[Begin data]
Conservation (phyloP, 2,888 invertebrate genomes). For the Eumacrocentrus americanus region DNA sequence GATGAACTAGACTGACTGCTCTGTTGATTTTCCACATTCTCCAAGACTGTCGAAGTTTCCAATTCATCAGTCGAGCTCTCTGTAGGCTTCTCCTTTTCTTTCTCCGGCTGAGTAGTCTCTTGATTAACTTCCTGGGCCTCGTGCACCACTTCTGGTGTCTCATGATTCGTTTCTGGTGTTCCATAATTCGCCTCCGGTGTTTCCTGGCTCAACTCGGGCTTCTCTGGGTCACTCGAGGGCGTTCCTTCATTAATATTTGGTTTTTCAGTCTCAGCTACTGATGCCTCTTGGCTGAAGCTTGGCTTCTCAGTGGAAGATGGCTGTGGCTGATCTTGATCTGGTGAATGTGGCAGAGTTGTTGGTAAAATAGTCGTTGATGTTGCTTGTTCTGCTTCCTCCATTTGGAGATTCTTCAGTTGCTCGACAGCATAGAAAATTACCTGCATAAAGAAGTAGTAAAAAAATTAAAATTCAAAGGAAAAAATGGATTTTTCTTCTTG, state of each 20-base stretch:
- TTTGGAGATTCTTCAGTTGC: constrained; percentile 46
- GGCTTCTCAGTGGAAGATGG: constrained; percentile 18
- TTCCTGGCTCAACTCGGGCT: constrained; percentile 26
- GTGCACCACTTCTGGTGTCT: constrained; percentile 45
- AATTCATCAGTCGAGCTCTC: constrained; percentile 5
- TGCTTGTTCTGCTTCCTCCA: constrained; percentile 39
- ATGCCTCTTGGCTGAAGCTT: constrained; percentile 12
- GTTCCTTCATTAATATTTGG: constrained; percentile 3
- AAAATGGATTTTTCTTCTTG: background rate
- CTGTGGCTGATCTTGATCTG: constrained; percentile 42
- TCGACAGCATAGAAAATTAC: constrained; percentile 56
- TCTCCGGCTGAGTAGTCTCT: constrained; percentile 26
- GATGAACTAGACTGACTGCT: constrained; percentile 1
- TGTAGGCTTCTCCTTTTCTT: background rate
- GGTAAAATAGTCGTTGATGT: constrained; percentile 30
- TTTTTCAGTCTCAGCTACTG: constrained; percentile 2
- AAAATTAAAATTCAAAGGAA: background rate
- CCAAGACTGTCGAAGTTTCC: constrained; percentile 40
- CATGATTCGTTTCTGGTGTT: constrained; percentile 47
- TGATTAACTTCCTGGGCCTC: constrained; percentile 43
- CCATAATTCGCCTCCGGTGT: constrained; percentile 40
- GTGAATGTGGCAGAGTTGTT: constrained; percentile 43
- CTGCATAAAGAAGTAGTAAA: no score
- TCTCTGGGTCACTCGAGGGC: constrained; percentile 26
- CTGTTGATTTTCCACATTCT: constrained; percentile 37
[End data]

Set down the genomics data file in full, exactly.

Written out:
Conservation (phyloP, 2,888 invertebrate genomes). For the Eumacrocentrus americanus region DNA sequence GATGAACTAGACTGACTGCTCTGTTGATTTTCCACATTCTCCAAGACTGTCGAAGTTTCCAATTCATCAGTCGAGCTCTCTGTAGGCTTCTCCTTTTCTTTCTCCGGCTGAGTAGTCTCTTGATTAACTTCCTGGGCCTCGTGCACCACTTCTGGTGTCTCATGATTCGTTTCTGGTGTTCCATAATTCGCCTCCGGTGTTTCCTGGCTCAACTCGGGCTTCTCTGGGTCACTCGAGGGCGTTCCTTCATTAATATTTGGTTTTTCAGTCTCAGCTACTGATGCCTCTTGGCTGAAGCTTGGCTTCTCAGTGGAAGATGGCTGTGGCTGATCTTGATCTGGTGAATGTGGCAGAGTTGTTGGTAAAATAGTCGTTGATGTTGCTTGTTCTGCTTCCTCCATTTGGAGATTCTTCAGTTGCTCGACAGCATAGAAAATTACCTGCATAAAGAAGTAGTAAAAAAATTAAAATTCAAAGGAAAAAATGGATTTTTCTTCTTG, state of each 20-base stretch:
- TTTGGAGATTCTTCAGTTGC: constrained; percentile 46
- GGCTTCTCAGTGGAAGATGG: constrained; percentile 18
- TTCCTGGCTCAACTCGGGCT: constrained; percentile 26
- GTGCACCACTTCTGGTGTCT: constrained; percentile 45
- AATTCATCAGTCGAGCTCTC: constrained; percentile 5
- TGCTTGTTCTGCTTCCTCCA: constrained; percentile 39
- ATGCCTCTTGGCTGAAGCTT: constrained; percentile 12
- GTTCCTTCATTAATATTTGG: constrained; percentile 3
- AAAATGGATTTTTCTTCTTG: background rate
- CTGTGGCTGATCTTGATCTG: constrained; percentile 42
- TCGACAGCATAGAAAATTAC: constrained; percentile 56
- TCTCCGGCTGAGTAGTCTCT: constrained; percentile 26
- GATGAACTAGACTGACTGCT: constrained; percentile 1
- TGTAGGCTTCTCCTTTTCTT: background rate
- GGTAAAATAGTCGTTGATGT: constrained; percentile 30
- TTTTTCAGTCTCAGCTACTG: constrained; percentile 2
- AAAATTAAAATTCAAAGGAA: background rate
- CCAAGACTGTCGAAGTTTCC: constrained; percentile 40
- CATGATTCGTTTCTGGTGTT: constrained; percentile 47
- TGATTAACTTCCTGGGCCTC: constrained; percentile 43
- CCATAATTCGCCTCCGGTGT: constrained; percentile 40
- GTGAATGTGGCAGAGTTGTT: constrained; percentile 43
- CTGCATAAAGAAGTAGTAAA: no score
- TCTCTGGGTCACTCGAGGGC: constrained; percentile 26
- CTGTTGATTTTCCACATTCT: constrained; percentile 37